Basis functions of type (1) include Hylleraas-type functions, Jacobi polynomials (using hyperspherical coordinates), etc. Although the methodology of (1) above is a more "direct" approach to study electron correlation, its use in atomic collision problems is beset with mathematical difficulties, and (to our knowledge) it has not been attempted yet for the problem of electron transfer in ion-atom collisions. This article attempts that through the inclusion of CI in a close-coupled treatment using the diabatic molecular basis used in this work, one should be able to establish contact with the Wannier picture outlined above and may glean an idea of the dynamic aspect of electron correlation in a double charge transfer ion-atom collision.
where, c_{ k }(t) = ⟨ψ_{ k }|Ψ⟩ (ψ_{ k }≡ |n⟩).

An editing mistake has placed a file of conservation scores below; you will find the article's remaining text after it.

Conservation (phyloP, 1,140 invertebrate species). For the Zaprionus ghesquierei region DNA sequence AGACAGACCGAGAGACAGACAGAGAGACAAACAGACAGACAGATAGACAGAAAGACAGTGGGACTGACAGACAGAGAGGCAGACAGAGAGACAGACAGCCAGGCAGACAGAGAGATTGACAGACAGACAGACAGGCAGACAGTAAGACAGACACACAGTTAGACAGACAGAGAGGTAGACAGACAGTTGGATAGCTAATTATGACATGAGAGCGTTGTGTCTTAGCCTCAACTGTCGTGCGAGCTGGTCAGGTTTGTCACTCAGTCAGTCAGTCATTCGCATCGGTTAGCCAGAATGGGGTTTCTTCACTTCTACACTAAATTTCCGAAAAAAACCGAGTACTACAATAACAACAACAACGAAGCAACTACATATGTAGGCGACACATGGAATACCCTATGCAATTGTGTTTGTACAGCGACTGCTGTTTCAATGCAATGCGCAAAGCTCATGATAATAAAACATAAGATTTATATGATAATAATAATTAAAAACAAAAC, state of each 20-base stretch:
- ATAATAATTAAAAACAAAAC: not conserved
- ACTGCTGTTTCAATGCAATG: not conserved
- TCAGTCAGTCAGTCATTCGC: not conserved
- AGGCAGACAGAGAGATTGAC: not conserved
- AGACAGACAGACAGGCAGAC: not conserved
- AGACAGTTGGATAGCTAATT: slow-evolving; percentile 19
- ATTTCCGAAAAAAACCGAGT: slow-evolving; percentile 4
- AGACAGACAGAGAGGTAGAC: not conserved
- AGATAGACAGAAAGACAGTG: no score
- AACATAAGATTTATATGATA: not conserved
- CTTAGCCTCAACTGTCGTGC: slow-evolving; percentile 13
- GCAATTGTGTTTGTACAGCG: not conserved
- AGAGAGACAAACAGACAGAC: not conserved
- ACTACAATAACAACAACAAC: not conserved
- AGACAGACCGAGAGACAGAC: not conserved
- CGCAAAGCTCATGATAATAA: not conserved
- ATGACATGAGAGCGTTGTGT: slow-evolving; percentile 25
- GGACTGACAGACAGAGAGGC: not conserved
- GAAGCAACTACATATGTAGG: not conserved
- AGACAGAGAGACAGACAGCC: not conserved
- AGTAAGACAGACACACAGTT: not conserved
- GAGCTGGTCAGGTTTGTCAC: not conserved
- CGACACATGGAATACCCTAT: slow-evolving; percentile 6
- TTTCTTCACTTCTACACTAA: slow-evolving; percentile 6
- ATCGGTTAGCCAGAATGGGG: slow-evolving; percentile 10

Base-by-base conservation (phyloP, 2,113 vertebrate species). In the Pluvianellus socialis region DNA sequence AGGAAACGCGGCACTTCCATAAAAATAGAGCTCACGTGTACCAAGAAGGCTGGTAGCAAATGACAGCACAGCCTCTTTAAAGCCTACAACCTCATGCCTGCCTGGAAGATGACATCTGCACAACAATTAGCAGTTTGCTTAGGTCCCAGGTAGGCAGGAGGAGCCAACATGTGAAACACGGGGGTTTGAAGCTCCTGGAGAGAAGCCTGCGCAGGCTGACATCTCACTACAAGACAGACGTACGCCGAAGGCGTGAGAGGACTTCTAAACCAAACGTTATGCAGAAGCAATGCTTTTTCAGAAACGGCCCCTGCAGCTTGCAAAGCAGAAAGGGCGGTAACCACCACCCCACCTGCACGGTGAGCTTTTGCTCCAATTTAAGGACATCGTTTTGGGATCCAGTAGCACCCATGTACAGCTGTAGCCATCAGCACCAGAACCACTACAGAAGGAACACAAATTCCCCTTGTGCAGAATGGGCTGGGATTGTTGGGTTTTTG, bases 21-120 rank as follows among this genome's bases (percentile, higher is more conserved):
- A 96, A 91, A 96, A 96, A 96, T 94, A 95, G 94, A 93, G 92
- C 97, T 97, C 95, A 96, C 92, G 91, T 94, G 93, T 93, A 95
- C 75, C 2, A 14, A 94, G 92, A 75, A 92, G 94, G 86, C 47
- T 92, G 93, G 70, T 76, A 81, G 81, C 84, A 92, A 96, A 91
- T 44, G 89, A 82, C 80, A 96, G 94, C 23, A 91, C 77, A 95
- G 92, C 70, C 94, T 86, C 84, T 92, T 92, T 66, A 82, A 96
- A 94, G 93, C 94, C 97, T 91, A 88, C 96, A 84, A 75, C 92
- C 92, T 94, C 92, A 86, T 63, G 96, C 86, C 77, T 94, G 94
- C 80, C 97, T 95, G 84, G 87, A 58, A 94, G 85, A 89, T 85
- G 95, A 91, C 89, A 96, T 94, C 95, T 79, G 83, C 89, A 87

where the summations in S_{3} and S_{15} extend over the states included in the earlier [1, 2] 3-state and 15-state studies, respectively; the c's refer to the present calculation. A glance at Table 1 shows that in S_{3}, the summation runs over k = 1, 2 and 15 (correspond to the same basis states as in ref. [1]), whereas in S_{15} it runs over k = 1–8 and 15–21 (correspond to the same basis states as in ref. [2]). The fractions x_{3} and x_{15} are taken as approximate measures of the respective fractional improvements in the present calculations over the 3-state and over the 15-state calculations as far as the "size effect" is concerned. As regards the electron correlation effect, we should be careful to interpret the results and we should remember that it is not only the large basis size but also the fulfillment of conditions (4.2) and (4.3) above is a prime necessity to bring out the dynamic correlation effects in the calculated results of the collision process. If the said conditions are not satisfied, the difference between the small-basis and the large-basis results simply display a "size effect" and not dynamic electron correlation. This is a subtle point which, if lost or ignored, can lead to the confusion and doubt. Comparing the present calculations with our earlier work [1, 2] we find that at low energy the 'size effect' is very little (not serious) for the single charge transfer and the series can truncated early, while the 'size effect' is serious and significant for double electron capture, and the early truncation of the series is inappropriate and cannot be done.